Gilmore's Buddhism reaches full flower here on the title cut and "Come Fly Away," a Strehli ballad, making interesting implications regarding his collaboration with Burnett, one of rock's most famous drunken seekers. Burnett's wife Sam Phillips contributes one of the best songs, "Where Is Love Now," which in turn gets one of World's most adventurous treatments; the Beck-like beatbox and melodramatic guitar are a striking backdrop for a voice and lyric that drip high-lonesome pain. Some of Gilmore's most fundamental roots are also on display, with a yowling low-fi take on the ancient blues "Long Snake Moan" and a version of Ely's "Because of the Wind," that, oddly, fails to light a fire under the players. Still, the overall anything-goes approach makes Braver Newer World a good document of this period in Gilmore's evolution.
-- Rickey Wright
To Da Beat Ch'all
Hailing from the blue-collar town of Flint, Michigan, Eric Breed is the perfect workingman's rapper. He works hard, gets little acclaim, and just keeps churning out the product. He's released six studio albums in as many years and is among the very few MCs who can boast having put out a best-of compilation while still making new records. If anything, though, Breed's long career survives on low expectations: a steady (if unspectacular) seller, Breed meets the needs of Atlanta-based Wrap Records, an indie label in Breed's adopted hometown.
At his best, Breed's distinctive grainy vocals, live instruments, and deep funk hooks make for a thoroughly enjoyable blend of West Coast and Southern-fried hip-hop. On To Da Beat Ch'all, 1996's contribution to the Breed canon, tracks such as "Choose One" and "My Walls" swing down-and-dirty with the thickest rubber-band bass, wailing wah-wah blues guitar, and Breed's gritty singing.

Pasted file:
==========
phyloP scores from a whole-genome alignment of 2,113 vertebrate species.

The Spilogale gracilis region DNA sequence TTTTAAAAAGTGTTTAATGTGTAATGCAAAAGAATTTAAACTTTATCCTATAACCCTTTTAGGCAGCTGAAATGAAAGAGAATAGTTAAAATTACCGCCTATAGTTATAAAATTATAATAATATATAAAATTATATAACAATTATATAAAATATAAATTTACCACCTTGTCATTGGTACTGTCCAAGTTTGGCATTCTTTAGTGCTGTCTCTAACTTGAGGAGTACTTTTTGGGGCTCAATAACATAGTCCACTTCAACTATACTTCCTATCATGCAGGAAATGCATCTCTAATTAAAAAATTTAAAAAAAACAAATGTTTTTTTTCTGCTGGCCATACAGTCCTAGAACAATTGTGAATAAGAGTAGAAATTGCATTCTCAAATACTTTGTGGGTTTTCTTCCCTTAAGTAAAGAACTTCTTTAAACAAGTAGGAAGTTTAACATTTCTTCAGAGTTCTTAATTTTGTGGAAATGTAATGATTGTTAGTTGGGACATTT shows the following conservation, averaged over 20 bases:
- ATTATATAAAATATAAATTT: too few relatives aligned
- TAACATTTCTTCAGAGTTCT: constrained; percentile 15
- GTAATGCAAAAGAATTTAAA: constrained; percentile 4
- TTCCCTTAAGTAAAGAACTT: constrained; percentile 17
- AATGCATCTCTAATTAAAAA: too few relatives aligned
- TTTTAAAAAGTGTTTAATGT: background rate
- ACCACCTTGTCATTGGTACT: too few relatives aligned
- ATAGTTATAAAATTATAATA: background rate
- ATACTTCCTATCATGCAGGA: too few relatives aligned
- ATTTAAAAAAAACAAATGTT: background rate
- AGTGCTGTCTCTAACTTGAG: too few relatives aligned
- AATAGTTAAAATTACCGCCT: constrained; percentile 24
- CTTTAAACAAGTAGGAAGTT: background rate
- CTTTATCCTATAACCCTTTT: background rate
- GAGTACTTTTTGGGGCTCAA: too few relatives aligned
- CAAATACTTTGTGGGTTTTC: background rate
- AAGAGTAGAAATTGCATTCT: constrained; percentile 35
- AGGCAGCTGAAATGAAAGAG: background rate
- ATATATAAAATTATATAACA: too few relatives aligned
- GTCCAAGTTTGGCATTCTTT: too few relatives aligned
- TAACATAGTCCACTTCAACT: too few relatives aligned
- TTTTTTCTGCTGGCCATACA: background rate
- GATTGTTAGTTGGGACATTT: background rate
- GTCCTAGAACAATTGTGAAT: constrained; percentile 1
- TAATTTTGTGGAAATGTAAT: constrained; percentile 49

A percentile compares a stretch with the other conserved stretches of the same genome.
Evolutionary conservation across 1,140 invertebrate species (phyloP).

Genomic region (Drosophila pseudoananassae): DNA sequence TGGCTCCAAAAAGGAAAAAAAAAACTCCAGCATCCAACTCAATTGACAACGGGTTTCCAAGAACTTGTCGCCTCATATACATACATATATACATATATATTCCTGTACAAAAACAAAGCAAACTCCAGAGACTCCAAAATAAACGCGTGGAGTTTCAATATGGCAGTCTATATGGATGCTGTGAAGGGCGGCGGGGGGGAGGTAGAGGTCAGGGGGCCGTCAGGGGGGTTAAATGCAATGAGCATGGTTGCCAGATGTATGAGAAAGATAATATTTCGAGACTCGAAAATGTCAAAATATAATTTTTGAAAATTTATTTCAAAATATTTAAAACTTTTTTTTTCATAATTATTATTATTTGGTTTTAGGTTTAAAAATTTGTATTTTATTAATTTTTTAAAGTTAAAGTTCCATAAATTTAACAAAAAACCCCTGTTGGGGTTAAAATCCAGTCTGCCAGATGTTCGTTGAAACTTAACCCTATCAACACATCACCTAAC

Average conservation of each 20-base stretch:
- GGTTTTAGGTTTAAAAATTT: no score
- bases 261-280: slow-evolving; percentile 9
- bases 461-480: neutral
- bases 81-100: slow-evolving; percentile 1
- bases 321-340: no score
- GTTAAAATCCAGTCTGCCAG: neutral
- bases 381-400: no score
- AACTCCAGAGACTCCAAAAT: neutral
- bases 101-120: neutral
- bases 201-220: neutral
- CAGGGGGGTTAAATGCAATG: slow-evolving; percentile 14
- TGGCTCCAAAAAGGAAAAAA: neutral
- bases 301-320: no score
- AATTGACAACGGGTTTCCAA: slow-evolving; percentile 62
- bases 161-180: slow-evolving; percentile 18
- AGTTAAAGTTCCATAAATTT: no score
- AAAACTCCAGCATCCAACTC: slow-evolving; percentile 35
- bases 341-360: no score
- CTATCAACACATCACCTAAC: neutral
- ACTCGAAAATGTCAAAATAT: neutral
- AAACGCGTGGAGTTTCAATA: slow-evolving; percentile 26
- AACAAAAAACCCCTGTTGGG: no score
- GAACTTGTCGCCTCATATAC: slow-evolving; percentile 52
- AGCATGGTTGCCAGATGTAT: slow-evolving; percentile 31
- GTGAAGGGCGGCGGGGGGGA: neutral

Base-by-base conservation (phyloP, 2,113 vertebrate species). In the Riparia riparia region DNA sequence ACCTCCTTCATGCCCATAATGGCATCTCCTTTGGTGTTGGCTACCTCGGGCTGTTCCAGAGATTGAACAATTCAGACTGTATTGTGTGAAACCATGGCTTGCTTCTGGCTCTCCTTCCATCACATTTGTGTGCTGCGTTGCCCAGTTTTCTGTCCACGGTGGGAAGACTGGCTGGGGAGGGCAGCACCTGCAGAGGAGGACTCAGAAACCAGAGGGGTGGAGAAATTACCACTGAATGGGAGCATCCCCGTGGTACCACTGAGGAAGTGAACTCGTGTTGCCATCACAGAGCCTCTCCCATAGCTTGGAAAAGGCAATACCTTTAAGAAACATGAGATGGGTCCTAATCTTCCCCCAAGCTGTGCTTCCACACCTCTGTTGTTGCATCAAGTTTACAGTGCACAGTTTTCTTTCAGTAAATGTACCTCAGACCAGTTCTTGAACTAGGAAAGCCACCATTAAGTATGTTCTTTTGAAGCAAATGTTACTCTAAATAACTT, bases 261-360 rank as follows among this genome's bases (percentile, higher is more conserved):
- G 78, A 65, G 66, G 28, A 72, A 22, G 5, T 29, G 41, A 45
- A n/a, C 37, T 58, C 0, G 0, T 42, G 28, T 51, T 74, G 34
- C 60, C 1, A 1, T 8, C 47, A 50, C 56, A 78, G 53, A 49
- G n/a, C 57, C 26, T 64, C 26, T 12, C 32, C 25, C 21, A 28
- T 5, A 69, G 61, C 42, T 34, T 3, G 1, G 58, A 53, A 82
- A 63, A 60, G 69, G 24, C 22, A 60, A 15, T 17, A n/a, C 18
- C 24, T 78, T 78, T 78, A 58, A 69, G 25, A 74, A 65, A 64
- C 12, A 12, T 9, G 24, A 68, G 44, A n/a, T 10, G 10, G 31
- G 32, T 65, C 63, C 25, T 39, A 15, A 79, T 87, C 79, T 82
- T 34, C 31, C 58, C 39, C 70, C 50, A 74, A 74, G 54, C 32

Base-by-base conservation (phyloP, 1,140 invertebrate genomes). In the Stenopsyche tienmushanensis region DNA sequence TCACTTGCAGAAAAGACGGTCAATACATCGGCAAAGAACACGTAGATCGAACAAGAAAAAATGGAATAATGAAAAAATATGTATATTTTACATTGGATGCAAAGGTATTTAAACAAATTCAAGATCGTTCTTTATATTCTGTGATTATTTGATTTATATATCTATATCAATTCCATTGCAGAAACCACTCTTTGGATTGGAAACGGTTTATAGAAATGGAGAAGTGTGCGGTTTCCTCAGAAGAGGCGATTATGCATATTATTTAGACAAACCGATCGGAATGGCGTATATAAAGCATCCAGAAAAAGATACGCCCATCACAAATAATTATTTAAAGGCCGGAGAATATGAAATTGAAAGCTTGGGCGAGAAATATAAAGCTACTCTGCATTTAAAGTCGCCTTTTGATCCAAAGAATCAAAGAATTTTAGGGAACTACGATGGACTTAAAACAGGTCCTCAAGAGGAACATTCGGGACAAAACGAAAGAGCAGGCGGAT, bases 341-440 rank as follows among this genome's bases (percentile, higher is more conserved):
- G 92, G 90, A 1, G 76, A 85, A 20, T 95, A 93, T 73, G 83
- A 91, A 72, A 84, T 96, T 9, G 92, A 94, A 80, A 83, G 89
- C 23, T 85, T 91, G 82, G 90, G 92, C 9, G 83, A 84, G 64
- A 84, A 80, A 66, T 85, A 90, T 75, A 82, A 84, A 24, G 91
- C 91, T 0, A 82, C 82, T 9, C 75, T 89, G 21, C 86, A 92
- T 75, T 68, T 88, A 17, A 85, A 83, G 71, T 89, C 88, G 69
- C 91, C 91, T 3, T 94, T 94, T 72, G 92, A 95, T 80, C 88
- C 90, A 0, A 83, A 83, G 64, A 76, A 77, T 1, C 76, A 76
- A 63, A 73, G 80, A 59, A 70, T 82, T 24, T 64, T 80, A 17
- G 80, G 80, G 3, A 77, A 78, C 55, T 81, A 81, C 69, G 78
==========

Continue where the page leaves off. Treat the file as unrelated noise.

But perhaps the rapper's terminally low profile breeds an insecurity that keeps him indulging in trendy subject matter. He's tried X-rated raps, gangsta raps, and booze-and-blunt raps, as well as fun-loving and positive-message raps. While bits of all these appear on To Da Beat Ch'all, Breed hasn't got anything to add to what he said five albums ago. If he'd only stop giving listeners what he thinks they want and started capitalizing on what he does best, MC Breed might find the strength to carry himself through six more albums. Or maybe it's just time this workaholic collected a pension.
-- Roni Sarig
Harry "The Hipster" Gibson
Who Put the Benzedrine in Mrs. Murphy's Ovaltine?
Harry "The Hipster" Gibson was a true character, a talented boogie 'n' blues pianist with jazz chops who hit it big as an outrageous entertainer in the jazz clubs of the Forties and Fifties, where high-society thrill seekers and upscale pimps both shared the same smoky air. This unconventional New Yorker had a thirst for chicks, reefer, and booze and sang black vernacular jive in a raspy, demented voice while gyrating wildly at the piano, pounding out signature tunes such as "Handsome Harry the Hipster." No one raised hell quite like the Hipster.
His star had long been in eclipse when the songs on this Delmark set were recorded. Six of the tracks, culled from a West Coast performance in 1976, are painful to hear. Addled apparently by drink, dope, or both, Gibson gives an unintentional parody of his former self as the band behind him plods along in a similarly sloppy, disjointed fashion. Ten studio tracks from 1989, when the worn-down Gibson was just two years from the boneyard, are at least mildly likable, with his piano playing sharp and his singing taking on a roguish charm. Two takes of "Get Hip to Shirley MacLaine" find him with a gleam in his bloodshot eye for the actress, and tunes such as "I Wanna Go Back to My Little Grass Shack" and "I Flipped My Wig in San Francisco" have him mawkishly nostalgic for the manic days of his youth. Gibson's jazzy accompanists neither embarrass nor distinguish themselves.
Consumer tip: View the riveting if unsettling documentary on Gibson titled Boogie in Blue (available on video from Rhapsody Films) and then decide whether you want to hear him in his dotage.
-- Frank-John Hadley